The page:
Research Centers

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Organ Transplantation Tolerance and Xenotransplantation Laboratory

The Organ Transplantation Tolerance and Xenotransplantation Laboratory in the Transplantation Biology Research Center works to develop strategies to induce tolerance across allogeneic and xenogeneic barriers to prevent rejection and relieve the current shortage of donor organs.

The Organ Transplantation Tolerance and Xenotransplantation Laboratory in the Transplantation Biology Research Center (TBRC) at Massachusetts General Hospital works to develop strategies to induce tolerance across both allogeneic and xenogeneic barriers in large animals with the ultimate goal of developing clinical tolerance induction protocols. Our current major projects include:

  • Tolerance of kidneys with calcineurin inhibitors
    We have developed a protocol involving 12 days of high-dose FK506, which facilitates the induction of thymic-dependent tolerance across fully-allogeneic barriers in major histocompatibility complex (MHC) inbred Mass General miniature swine. We are currently investigating mechanisms of peripheral tolerance focusing on the generation of T-regulatory cells. We have also documented linked suppression, the tolerance-inducing role of donor kidneys and adoptive transfer of tolerance in this large animal model
  • Importance of vascularization to induce tolerance
    We have demonstrated that vascularized thymic transplantation is a potential strategy to induce tolerance across both allogeneic and xenogeneic barriers. Using vascularized thymic lobetransplantation (VTL or thymokidneys), a technique developed by senior investigator Kazuhiko Yamada, MD, PhD, we have reported successful induction of tolerance of kidneys and hearts in miniature swine. Using this technique in conjunction with genetically modified GalT-KO pigs as donors, we have demonstrated the longest (>80 days) life-supporting porcine kidney xenograft survival in baboons. This innovative VTL transplantation technique has allowed us to study thymic rejuvenation and determine that it is predominantly controlled by extrinsic factors, which we are currently characterizing

Our lab has also extended this technique to islet transplantation. We have developed a method for transplantation of islets as a vascularized graft (islet-kidney). Life-supporting islet-kidneys from single donors achieved glucose regulation and maintained normal renal function in both pigs and non-human primates that were treated with tolerance-inducing regimens. This promising technique may be the basis for future clinical protocols for the treatment of diabetic nephropathy.

Principal Investigator
Kazuhiko Yamada, MD, PhD 
Senior Investigator/Head Organ Transplantation Tolerance and Xenotransplantation Laboratory,
Director, Surgical Research, TBRC
Associate Immunologist, Massachusetts General Hospital
Associate Professor of Surgery, Harvard Medical School
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Kazuhiko Yamada, MD, PhD, is the director of surgical research and head of the Organ Transplantation Tolerance and Xenotransplantation Laboratory in the Transplantation Biology Research Center (TBRC) at Massachusetts General Hospital. He obtained his medical degree and a Doctor of Philosophy from Nippon Medical School in Japan and is a board-certified urologist. He was a research associate at the TBRC, under the direct supervision of David H. Sachs, MD, in late 1993. In 1997, he became a group leader in the Large Animal Transplantation Section and an instructor of surgery at Harvard Medical School. In 2000, he was promoted to assistant professor of surgery at Harvard Medical School and assistant immunologist at Mass General. In 2004, he was promoted to associate professor of surgery at Harvard Medical School.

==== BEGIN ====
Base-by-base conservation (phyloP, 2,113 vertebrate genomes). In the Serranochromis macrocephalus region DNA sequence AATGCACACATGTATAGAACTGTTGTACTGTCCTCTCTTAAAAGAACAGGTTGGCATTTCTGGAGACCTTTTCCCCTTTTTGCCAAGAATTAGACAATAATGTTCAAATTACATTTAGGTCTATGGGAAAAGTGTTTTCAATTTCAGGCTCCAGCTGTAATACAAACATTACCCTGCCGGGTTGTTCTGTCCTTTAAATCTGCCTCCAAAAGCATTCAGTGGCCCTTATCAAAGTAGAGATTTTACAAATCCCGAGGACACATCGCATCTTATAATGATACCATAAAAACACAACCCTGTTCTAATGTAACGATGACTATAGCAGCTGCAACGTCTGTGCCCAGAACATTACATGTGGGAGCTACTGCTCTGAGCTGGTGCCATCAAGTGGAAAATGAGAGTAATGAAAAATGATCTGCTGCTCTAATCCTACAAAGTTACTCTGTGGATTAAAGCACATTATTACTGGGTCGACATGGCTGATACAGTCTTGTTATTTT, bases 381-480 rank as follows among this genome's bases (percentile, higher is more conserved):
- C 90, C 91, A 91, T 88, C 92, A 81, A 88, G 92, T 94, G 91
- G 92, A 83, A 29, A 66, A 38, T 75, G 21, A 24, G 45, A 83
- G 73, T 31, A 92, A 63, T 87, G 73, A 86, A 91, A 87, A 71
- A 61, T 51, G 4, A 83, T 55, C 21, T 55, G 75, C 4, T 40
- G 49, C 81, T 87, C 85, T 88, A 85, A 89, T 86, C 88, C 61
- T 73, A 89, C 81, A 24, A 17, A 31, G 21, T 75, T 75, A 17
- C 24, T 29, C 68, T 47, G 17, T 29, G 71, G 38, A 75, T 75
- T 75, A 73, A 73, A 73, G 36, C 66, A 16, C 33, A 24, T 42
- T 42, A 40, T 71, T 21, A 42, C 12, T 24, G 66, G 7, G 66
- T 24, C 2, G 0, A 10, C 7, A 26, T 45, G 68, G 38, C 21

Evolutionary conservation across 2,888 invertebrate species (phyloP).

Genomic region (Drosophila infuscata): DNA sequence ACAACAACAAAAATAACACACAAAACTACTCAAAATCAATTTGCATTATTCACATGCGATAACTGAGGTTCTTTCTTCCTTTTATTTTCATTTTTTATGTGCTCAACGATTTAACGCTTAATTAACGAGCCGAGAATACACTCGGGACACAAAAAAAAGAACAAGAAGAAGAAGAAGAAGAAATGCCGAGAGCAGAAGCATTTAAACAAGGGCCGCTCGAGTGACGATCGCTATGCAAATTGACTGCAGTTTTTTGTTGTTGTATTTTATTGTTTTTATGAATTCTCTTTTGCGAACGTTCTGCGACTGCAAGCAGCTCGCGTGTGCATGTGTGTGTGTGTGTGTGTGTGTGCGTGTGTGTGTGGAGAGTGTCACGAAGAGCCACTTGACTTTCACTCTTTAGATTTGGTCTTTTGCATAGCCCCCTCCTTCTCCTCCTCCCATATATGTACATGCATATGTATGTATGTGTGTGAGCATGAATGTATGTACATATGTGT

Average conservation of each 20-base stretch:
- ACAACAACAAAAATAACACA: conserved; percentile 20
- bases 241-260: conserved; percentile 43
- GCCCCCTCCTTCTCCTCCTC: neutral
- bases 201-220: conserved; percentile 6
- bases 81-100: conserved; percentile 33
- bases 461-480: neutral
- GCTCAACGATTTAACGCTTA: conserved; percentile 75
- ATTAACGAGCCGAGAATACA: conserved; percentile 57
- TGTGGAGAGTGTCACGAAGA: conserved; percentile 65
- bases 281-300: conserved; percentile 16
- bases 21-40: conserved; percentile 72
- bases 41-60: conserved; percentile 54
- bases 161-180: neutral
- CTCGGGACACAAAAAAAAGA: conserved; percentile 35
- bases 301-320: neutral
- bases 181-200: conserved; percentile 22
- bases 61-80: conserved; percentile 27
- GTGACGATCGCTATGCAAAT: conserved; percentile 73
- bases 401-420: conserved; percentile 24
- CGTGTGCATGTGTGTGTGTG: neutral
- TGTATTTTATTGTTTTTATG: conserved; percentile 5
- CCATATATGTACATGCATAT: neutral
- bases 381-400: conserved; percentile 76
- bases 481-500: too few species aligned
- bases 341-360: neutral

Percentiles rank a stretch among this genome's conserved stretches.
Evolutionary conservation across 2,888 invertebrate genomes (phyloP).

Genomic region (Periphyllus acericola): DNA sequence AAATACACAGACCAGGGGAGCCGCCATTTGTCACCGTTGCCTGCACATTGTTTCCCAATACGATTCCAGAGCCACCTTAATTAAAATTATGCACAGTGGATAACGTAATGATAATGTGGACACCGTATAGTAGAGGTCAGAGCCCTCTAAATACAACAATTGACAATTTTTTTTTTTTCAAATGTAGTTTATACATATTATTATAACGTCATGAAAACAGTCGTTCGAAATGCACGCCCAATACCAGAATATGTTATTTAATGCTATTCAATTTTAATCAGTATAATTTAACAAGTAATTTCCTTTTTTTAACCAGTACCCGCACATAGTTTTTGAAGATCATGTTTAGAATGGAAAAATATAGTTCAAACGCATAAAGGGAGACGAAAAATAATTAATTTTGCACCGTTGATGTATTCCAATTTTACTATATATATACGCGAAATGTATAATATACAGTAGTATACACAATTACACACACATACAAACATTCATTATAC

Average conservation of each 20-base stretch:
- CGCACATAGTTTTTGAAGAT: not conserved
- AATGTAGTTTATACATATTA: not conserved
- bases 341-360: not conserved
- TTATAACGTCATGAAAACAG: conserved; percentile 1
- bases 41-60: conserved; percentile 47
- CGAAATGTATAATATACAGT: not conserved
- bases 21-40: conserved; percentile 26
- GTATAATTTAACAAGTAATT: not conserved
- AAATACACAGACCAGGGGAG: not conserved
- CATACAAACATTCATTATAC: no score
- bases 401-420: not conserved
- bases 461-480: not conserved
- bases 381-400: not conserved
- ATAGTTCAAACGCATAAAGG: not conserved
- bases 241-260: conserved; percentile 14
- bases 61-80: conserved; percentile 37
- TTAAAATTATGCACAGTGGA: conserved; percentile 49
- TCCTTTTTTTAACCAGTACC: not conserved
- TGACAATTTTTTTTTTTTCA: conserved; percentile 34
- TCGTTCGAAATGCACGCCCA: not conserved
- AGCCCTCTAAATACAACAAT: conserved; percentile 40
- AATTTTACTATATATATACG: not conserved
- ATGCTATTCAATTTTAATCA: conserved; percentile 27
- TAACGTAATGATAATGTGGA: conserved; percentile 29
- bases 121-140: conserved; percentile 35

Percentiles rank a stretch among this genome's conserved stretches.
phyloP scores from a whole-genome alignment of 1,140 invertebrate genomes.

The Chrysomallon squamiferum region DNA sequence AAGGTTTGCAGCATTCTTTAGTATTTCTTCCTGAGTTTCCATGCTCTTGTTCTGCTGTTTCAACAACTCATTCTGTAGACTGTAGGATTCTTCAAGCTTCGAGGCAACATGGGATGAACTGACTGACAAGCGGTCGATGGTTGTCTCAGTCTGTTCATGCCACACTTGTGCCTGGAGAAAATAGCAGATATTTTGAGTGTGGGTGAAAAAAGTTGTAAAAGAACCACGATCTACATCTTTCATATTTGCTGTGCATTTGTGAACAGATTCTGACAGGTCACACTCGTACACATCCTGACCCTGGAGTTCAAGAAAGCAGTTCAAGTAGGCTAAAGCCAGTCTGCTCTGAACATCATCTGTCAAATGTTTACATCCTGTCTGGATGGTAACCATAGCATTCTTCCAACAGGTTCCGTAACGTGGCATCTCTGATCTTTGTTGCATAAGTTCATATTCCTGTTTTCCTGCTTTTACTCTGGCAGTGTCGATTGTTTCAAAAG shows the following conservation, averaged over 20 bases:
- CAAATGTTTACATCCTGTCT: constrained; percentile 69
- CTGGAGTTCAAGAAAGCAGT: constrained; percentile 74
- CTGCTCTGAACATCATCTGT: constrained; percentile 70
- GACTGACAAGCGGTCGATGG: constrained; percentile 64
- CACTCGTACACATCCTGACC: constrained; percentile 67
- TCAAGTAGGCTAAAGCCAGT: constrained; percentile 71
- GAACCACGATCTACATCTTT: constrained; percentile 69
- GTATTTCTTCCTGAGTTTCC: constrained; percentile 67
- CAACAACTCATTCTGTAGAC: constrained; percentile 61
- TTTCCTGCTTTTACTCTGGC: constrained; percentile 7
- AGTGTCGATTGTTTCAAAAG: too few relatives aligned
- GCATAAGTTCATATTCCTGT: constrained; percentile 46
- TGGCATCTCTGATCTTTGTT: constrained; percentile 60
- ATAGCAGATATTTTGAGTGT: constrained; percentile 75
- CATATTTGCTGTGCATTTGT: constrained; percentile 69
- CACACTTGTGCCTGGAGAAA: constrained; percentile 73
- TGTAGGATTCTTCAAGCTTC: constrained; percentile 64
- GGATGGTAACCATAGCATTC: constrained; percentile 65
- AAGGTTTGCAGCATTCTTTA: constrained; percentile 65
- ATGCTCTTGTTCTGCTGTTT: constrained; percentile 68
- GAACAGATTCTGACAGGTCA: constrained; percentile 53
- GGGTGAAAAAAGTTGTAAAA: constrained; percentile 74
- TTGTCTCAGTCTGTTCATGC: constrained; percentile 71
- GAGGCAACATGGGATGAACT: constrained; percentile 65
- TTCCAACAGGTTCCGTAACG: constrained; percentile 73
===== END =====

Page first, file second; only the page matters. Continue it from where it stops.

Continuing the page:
Dr. Yamada has performed more than 800 cases of allogeneic and xenogeneic kidney transplantation in large animal models and has published more than 130 articles in these fields. He is a member of the American Society of Transplantation, the Transplantation Society and a council member of Xenotransplantation, as well as several other transplantation, urology and dialysis societies in Japan.

Dr. Yamada's current research interests focus on finding new means for inducing tolerance to allogeneic and xenogeneic organ transplants.

Research Fellows
Akihiro Kawai, MD
Tatsu Tanabe, MD

Research Technologist
Shannon Pratts

Research Technician
Taylor Cormack
Teddy Harrington

The Organ Transplantation Tolerance and Xenotransplantation Laboratory leads the following projects:

  • Transplantation of islet-kidneys across allogeneic barriers in miniature swine and non-human primates to treat both renal failure and diabetes
  • Induction of tolerance across allogeneic and xenogeneic barriers using transplantation of vascularized thymic grafts, using either isolated vascularized graft (VTL) or thymokidneys
  • Development of optimal strategies to overcome current obstacles to life-supporting xeno-kidney grafts in order to achieve long-term graft acceptance
  • Elucidation of thymic-dependent, peripheral and central mechanisms of tolerance
  • Determining the mechanisms involved in thymic involution and rejuvenation in order to facilitate the clinical application of  VTLs and thymokidneys